Member since: Fri Sep 17, 2004, 03:59 PM
Number of posts: 43,722
Number of posts: 43,722
- 2014 (1971)
- 2013 (3310)
- 2012 (5564)
- 2011 (122)
- December (122)
- Older Archives
There has been, appropriately so, intense and widespread outrage following the release of the video showing what happened inside the elevator at the casino. But wouldn’t it be productive if this collective outrage, as my colleagues have said, could be channelled to truly hear and address the long-suffering cries for help by so many women? And as they said, do something about it? Like an on-going education of men about what healthy, respectful manhood is all about.
And it starts with how we view women. Our language is important. For instance, when a guy says, ‘you throw the ball like a girl’ or ‘you’re a little sissy,’ it reflects an attitude that devalues women and attitudes will eventually manifest in some fashion. Women have been at the forefront in the domestic violence awareness and prevention arena. And whether Janay Rice considers herself a victim or not, millions of women in this country are.
Consider this: According to domestic violence experts, more than three women per day lose their lives at the hands of their partners. That means that since the night February 15th in Atlantic City more than 600 women have died.
Posted by kpete | Fri Sep 12, 2014, 10:20 AM (17 replies)
Every rig operator knows that, before a rig can unhook from a drill pipe, the operator has to run a “negative pressure test” to make sure the cement has properly sealed the drill pipe. If the pipe is safely plugged, the pressure gauge will read zero. The amount of pressure BP measured at 5 p.m. on April 20, 2010, the day of the explosion? 1400 psi (see the findings, pages 62-65).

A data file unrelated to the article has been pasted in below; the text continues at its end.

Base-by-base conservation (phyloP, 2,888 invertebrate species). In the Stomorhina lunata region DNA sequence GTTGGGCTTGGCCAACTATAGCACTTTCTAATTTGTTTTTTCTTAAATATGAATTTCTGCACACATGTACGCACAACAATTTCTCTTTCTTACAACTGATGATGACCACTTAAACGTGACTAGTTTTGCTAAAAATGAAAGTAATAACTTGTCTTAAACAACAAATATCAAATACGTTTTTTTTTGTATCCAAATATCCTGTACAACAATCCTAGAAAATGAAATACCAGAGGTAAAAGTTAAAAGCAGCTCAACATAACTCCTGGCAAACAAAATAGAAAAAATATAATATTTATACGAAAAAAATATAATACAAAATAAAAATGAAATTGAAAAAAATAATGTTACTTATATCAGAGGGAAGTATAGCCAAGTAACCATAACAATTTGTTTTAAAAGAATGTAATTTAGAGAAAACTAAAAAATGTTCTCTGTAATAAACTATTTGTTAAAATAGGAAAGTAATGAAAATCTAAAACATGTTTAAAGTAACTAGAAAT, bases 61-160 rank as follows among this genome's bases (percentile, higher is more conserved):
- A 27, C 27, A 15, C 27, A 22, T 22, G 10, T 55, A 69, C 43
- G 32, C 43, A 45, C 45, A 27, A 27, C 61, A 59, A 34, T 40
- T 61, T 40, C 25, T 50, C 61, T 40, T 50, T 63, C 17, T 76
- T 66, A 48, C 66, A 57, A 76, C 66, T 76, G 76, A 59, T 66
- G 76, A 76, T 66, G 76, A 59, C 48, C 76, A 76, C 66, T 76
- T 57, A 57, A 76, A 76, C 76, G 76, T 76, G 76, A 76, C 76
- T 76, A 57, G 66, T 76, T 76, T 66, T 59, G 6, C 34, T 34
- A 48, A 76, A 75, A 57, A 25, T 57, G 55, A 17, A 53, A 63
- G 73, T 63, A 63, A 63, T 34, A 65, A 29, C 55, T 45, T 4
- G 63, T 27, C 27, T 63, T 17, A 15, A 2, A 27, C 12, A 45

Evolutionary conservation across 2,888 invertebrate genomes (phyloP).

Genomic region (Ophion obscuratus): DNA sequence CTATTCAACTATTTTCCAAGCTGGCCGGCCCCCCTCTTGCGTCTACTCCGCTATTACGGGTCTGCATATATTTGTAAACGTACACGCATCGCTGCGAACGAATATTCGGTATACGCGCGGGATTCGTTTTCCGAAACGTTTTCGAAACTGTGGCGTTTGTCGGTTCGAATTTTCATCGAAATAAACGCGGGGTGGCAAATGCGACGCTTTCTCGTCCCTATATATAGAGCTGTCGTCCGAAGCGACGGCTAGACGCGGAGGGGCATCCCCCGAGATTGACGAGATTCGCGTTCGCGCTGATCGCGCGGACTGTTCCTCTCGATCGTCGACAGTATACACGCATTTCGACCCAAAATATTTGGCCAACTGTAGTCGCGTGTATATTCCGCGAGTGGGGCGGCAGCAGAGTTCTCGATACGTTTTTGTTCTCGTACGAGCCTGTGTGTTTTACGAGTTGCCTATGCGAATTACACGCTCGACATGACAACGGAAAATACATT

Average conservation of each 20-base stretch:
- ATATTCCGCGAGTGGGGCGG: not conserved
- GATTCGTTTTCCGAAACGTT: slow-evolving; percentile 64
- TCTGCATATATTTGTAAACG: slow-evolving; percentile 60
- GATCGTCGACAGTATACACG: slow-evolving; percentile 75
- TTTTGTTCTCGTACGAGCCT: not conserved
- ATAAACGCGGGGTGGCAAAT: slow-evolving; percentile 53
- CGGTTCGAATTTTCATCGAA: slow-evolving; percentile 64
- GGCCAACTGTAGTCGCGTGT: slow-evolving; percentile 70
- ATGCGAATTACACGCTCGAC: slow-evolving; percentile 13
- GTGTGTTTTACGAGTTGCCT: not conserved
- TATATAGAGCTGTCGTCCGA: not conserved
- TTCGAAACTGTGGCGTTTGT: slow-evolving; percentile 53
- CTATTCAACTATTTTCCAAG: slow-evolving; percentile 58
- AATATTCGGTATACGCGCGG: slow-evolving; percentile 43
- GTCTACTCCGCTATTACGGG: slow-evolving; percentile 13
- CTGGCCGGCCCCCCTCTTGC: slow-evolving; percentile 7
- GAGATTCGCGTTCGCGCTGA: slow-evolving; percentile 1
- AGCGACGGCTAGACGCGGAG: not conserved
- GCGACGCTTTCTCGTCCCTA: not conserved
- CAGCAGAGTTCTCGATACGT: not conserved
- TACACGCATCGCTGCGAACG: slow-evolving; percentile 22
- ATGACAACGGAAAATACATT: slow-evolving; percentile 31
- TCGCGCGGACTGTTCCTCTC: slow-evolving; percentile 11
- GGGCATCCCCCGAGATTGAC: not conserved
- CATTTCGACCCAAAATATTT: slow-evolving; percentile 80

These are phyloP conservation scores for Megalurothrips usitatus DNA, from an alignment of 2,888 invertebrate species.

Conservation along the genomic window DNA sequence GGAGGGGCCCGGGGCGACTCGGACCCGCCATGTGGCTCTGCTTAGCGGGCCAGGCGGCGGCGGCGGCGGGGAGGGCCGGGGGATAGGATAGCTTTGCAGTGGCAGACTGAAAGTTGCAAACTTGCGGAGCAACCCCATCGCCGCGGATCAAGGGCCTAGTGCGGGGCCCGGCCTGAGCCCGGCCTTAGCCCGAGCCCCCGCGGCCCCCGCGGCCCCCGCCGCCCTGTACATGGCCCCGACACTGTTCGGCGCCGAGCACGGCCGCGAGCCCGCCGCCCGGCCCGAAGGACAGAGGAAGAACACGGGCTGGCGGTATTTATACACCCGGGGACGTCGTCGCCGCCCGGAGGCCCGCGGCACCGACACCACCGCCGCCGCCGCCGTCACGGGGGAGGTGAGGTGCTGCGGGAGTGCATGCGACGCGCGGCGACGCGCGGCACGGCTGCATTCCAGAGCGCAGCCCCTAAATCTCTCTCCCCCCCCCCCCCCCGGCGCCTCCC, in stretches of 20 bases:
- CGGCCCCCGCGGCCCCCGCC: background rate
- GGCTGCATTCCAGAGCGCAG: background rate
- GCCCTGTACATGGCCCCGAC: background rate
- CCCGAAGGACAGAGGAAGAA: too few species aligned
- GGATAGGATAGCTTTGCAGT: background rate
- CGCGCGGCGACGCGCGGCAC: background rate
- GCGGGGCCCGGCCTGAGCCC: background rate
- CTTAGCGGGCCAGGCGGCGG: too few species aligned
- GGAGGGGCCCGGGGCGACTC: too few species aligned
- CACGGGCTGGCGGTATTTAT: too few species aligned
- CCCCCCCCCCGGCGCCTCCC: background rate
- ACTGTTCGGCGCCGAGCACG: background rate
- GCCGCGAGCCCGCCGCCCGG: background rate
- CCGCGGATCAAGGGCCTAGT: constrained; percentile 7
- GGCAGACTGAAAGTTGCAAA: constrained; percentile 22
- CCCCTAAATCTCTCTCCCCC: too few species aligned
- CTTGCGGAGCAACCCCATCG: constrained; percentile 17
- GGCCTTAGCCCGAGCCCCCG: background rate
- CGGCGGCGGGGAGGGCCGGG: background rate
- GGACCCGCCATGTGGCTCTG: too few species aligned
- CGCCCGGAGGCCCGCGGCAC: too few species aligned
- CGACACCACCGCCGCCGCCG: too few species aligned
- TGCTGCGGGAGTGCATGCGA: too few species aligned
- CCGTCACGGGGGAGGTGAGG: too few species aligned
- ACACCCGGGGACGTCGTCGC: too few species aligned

1400 psi is not zero. Stick a balloon in your mouth with zero pressure and nothing happens except that you look silly. Replace the balloon with a hose delivering a 1400 psi blast and it’ll blow your skull apart.
So, how could the company record zero? Answer: BP’s crew re-ran the test measuring the pressure in something called the “kill line,” which is definitely not the drill pipe.
By reporting that the pipe had no pressure and all was safe, BP could begin to unhook the Deepwater Horizon from the pipe—and sail away. Why would BP do that? In my view, there were three motives: money, money and money. It costs BP a good half million dollars each extra day the rig stays on top of the drill hole. It seems that BP wanted the rig gone and quickly.
So, instead of halting the disconnection process, BP appears to have lied and recorded the pressure reading as “zero.” The rig’s owner, Transocean of Switzerland, went along with BP’s actions.
Posted by kpete | Thu Sep 11, 2014, 11:17 PM (1 replies)
What More Will It Take to Arrest Darren Wilson?
Mychal Denzel Smith on September 11, 2014 - 5:41 PM ET
“Hands up, don’t shoot!” has been the cry of the thousands who took to the streets seeking justice for Michael Brown, the unarmed 18-year-old who was shot and killed in Ferguson, Missouri, by Officer Darren Wilson on August 9. According to multiple witnesses, Brown had his hands in the air—a gesture generally understood to signal surrender—when Wilson shot him to death. The police have a different story: they say Brown was the aggressor, having reached for Wilson’s gun while the officer was still in his vehicle, and later charging toward Wilson. This version of the story, frankly, sounds ridiculous. And now there’s more reason that ever to doubt the police’s explanation. CNN has reported on two witnesses that had not previously given statements to journalists:
Two men, shocked at what they saw, describe an unarmed teenager with his hands up in the air as he’s gunned down by a police officer. They were contractors doing construction work in Ferguson, Missouri, on the day Michael Brown was killed.And the men, who asked not to be identified after CNN contacted them, said they were about 50 feet away from Officer Darren Wilson when he opened fire. An exclusive cell phone video captures their reactions during the moments just after the shooting.